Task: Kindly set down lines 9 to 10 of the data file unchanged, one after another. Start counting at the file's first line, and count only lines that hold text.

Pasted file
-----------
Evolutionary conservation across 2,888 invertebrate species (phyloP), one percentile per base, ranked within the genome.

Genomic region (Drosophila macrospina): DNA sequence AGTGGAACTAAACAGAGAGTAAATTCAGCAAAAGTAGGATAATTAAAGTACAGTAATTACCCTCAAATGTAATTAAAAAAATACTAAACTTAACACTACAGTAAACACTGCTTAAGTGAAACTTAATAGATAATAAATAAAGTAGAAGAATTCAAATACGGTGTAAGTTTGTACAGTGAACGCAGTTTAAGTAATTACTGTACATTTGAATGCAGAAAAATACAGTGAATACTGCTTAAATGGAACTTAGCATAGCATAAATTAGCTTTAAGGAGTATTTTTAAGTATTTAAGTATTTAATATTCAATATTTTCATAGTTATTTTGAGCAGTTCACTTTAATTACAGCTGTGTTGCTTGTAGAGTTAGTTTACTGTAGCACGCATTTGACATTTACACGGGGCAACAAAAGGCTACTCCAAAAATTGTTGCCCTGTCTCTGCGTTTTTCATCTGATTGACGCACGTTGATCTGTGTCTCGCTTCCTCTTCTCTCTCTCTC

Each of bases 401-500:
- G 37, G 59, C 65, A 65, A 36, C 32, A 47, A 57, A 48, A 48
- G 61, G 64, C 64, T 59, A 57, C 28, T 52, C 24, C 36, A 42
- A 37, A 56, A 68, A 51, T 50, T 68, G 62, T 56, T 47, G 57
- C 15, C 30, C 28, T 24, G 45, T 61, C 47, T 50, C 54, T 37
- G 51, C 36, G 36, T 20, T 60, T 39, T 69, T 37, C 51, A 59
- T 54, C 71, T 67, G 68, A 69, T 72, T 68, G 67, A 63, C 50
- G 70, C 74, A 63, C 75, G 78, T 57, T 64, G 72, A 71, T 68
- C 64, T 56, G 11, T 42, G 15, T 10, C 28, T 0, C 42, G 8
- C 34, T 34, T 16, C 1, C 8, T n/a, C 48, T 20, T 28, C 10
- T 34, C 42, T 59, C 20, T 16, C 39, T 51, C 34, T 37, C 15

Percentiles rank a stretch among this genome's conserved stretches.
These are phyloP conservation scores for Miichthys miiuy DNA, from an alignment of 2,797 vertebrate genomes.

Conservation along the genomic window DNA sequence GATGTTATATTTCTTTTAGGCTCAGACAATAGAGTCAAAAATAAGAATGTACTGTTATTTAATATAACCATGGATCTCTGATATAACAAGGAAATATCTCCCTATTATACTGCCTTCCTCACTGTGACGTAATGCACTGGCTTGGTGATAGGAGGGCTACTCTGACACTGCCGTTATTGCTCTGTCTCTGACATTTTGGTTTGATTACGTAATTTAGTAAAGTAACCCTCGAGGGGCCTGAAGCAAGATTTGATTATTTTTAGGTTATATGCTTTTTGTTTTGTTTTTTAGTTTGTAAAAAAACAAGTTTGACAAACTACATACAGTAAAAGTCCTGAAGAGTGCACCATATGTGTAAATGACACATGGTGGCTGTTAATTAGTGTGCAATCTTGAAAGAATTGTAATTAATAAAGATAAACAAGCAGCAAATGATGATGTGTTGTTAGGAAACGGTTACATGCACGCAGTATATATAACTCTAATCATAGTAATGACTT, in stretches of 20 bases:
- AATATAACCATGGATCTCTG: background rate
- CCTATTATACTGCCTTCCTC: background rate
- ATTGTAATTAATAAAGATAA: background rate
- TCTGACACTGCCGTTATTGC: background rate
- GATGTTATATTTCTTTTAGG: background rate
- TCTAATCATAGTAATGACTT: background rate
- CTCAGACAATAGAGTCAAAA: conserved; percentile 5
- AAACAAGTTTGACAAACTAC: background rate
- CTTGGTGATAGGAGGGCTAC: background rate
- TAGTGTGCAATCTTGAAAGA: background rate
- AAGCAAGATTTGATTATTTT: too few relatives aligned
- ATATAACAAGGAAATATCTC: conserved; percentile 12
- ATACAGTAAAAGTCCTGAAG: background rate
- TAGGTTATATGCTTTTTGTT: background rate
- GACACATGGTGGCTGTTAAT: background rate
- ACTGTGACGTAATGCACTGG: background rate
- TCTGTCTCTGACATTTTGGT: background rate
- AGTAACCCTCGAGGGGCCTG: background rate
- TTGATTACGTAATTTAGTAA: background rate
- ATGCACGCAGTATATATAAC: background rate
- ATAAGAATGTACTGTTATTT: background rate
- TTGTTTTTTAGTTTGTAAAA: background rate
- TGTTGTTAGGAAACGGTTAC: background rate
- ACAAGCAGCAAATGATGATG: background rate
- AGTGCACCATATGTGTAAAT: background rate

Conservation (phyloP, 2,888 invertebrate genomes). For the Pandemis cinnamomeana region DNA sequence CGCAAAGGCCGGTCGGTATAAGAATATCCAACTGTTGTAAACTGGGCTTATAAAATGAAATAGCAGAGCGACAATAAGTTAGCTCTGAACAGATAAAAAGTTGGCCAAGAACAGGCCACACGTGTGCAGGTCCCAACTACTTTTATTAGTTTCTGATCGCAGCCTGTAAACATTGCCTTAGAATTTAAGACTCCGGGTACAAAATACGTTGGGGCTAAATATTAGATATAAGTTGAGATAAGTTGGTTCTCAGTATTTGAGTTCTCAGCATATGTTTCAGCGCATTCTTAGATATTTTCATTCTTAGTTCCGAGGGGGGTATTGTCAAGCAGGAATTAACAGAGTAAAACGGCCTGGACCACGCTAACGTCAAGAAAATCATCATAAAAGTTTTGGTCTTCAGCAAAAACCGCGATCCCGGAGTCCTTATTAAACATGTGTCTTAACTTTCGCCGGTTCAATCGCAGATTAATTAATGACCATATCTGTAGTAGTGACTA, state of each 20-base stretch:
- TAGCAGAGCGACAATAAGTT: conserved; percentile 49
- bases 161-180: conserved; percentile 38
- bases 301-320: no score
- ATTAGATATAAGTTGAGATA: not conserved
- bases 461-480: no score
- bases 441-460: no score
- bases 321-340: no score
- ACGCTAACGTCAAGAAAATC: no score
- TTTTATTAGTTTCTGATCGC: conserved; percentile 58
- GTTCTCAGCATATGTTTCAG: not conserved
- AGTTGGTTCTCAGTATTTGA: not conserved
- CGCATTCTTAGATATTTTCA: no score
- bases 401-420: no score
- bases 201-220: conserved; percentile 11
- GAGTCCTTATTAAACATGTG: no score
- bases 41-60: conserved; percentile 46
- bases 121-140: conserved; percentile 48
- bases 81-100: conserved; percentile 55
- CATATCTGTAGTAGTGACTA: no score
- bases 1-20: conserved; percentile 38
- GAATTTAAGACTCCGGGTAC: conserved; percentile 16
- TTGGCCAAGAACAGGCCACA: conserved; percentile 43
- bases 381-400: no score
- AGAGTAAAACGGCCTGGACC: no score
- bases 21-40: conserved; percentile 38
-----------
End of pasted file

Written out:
- T 54, C 71, T 67, G 68, A 69, T 72, T 68, G 67, A 63, C 50
- G 70, C 74, A 63, C 75, G 78, T 57, T 64, G 72, A 71, T 68